Google Chrome is by far the world’s most popular web browser. But with that, users have grown to have certain expectations. One of those is a dark mode. The idea of dark mode is that it makes the screen easier on your eyes in a low- or no-light setting. Of course, there are still some questions about the extent to which dark themes are really better for your eyes, but it’s certainly useful in certain circumstances.
There are a few different ways to enable dark mode in Chrome, though weirdly it’s not quite as simple and obvious as it should be. Here’s how to do it.
Enable Chrome Dark Mode in Desktop
Whether you’re using Windows 10 or macOS, the simplest – though not most effective – way of enabling dark mode in Google Chrome is to do it through your desktop. Note that this method will enable dark mode in all windows on your computer, not just Chrome, and it will only change the Chrome window into dark mode, not actual online content. But it’s a start.
To do this in Windows 10, right-click the desktop background and click Personalise. Then click Colours and change the “default app mode” to Dark.
In macOS, got to “System Preferences -> General -> Appearance” and click the Dark option.
Enable Chrome Dark Mode in Flags
The previous option has its limitations. Within Windows apps it may invert all the blacks and whites, but it doesn’t change the actual content of websites you’ll be browsing. To convert the contents of every website you visit into dark mode, you’ll need to go into Chrome Flags (note that this method also works for the Android version of Chrome).
In the Chrome address bar, type chrome://flags then in the “Search flags” window, type “dark mode”.
From the options that appear, click the dropdown next to “Force Dark Mode for Web Contents”, click Enabled, then relaunch your browser.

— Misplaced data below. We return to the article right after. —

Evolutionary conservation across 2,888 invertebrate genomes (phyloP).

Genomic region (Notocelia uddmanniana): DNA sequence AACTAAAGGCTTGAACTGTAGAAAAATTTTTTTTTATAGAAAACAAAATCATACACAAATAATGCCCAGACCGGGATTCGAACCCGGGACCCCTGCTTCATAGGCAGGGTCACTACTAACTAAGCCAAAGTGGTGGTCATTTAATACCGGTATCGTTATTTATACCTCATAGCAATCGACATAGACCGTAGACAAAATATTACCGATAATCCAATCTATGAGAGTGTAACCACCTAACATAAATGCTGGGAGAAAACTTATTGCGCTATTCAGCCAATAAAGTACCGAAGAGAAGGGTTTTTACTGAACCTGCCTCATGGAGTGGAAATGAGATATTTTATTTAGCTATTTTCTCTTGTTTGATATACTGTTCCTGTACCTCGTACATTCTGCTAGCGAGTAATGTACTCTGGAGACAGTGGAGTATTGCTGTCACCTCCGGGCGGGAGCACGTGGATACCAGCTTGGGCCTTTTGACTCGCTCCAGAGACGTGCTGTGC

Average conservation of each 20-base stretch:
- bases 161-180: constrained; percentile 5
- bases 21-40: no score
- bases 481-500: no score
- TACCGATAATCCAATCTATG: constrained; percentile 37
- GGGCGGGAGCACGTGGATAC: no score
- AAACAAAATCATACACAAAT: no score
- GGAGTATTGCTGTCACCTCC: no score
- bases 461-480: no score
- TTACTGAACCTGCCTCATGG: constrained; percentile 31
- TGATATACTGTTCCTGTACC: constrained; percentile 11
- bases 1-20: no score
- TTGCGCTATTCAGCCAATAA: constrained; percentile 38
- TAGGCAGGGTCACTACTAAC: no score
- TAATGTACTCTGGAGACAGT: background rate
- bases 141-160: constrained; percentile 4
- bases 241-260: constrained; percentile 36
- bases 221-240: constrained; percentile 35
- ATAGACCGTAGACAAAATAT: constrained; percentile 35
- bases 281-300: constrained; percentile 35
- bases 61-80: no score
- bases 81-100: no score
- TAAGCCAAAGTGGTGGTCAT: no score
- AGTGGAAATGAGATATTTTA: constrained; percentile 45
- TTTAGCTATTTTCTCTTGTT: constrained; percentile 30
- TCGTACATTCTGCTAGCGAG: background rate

Enable Chrome Dark Mode on iOS
As is often the case with customisation features, iOS is lagging a bit behind the others in terms of implementing a dark mode. There’s no word of official dark mode support yet, so the closest thing you can do is invert the colours across the entire OS.
To do this, go to “Settings -> General -> Accessibility -> Display Accommodations”. Once you’re on this screen, tap “Invert Colours”, then the switch next to “Smart Invert” to turn it on.
Use Third-Party Dark Mode Extension
As you can see above, enabling dark mode isn’t quite as simple a process as it should be. So instead of jumping through those hoops, you can instead download a ready-made third-party Chrome extension that will let you turn on dark mode at the click of a button.
Super Dark Mode is a good option, not only giving you a dark mode toggle but a whole bunch of options including a whitelist to stop certain sites using dark mode. It also has a specialised dark mode for many of the most popular sites and social media platforms on the internet.
And that’s pretty much it for enabling dark mode in Chrome. There are a few ways to do it, with Chrome’s hidden Flags method arguably being the most effective – if not strictly the easiest – to implement. Here’s hoping that dark mode becomes a proper, established feature in a future version of the browser.